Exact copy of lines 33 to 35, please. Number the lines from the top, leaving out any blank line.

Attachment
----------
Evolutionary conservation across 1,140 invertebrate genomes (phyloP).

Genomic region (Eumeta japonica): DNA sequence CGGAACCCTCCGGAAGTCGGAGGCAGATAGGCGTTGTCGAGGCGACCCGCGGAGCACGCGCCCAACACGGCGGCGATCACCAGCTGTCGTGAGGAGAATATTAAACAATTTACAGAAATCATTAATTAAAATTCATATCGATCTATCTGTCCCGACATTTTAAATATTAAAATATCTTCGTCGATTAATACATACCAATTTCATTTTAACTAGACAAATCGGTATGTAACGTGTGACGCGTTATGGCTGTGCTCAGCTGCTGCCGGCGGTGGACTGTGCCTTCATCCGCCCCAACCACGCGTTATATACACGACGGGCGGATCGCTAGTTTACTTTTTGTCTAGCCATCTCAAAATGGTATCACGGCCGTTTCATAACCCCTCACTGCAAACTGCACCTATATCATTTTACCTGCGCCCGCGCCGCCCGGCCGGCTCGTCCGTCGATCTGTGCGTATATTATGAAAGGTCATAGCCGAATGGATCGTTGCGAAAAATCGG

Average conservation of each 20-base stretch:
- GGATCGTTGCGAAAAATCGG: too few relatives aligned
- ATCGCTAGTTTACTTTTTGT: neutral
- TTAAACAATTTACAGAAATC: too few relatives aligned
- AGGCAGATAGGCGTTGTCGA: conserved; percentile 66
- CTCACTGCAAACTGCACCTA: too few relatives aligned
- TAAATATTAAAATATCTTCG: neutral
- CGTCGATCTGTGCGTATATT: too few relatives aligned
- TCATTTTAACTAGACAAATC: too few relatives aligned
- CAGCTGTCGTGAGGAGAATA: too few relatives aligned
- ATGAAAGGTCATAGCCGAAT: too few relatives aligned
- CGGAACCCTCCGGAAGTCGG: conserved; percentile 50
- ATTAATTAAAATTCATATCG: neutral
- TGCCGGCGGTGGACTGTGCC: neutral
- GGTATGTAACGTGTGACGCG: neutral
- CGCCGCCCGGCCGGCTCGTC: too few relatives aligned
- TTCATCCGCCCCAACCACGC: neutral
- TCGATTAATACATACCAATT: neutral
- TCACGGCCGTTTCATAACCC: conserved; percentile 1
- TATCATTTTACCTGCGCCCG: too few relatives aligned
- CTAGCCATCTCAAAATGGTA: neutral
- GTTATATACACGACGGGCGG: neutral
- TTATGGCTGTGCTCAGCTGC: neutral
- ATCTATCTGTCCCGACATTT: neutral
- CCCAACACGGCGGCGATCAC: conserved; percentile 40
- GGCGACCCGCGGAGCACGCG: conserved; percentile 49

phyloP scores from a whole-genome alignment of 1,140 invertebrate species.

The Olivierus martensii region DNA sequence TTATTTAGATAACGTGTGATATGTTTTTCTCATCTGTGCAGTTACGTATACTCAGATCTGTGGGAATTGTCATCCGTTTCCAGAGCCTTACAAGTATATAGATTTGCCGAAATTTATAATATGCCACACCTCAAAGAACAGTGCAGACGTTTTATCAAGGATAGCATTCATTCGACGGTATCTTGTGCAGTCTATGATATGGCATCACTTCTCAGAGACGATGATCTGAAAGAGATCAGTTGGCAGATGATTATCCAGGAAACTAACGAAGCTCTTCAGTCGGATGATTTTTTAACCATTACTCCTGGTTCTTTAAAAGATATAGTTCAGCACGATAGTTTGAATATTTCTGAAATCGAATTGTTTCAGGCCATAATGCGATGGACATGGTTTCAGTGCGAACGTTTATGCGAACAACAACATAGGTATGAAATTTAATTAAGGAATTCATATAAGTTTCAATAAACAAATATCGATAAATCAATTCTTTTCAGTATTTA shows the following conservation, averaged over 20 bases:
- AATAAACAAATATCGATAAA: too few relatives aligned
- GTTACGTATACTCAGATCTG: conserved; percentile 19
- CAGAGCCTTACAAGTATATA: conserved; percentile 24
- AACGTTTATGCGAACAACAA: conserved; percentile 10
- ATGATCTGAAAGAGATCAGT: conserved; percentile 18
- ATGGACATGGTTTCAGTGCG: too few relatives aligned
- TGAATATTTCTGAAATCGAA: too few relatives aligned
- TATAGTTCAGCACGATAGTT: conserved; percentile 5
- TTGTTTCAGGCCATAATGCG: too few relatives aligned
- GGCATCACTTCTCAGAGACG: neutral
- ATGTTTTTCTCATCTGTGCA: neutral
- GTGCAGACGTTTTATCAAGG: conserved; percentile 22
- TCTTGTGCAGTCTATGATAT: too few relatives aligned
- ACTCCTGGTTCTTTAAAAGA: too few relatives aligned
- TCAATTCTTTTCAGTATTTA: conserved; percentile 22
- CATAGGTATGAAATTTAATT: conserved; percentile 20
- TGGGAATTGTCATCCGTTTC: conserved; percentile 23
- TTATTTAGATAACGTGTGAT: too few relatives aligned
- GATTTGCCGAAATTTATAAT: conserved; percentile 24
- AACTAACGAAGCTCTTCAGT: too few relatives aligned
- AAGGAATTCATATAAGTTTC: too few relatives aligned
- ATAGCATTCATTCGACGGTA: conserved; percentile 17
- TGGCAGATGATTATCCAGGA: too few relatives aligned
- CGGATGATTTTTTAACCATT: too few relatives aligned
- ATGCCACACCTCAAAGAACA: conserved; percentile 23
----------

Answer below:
- CAGAGCCTTACAAGTATATA: conserved; percentile 24
- AACGTTTATGCGAACAACAA: conserved; percentile 10
- ATGATCTGAAAGAGATCAGT: conserved; percentile 18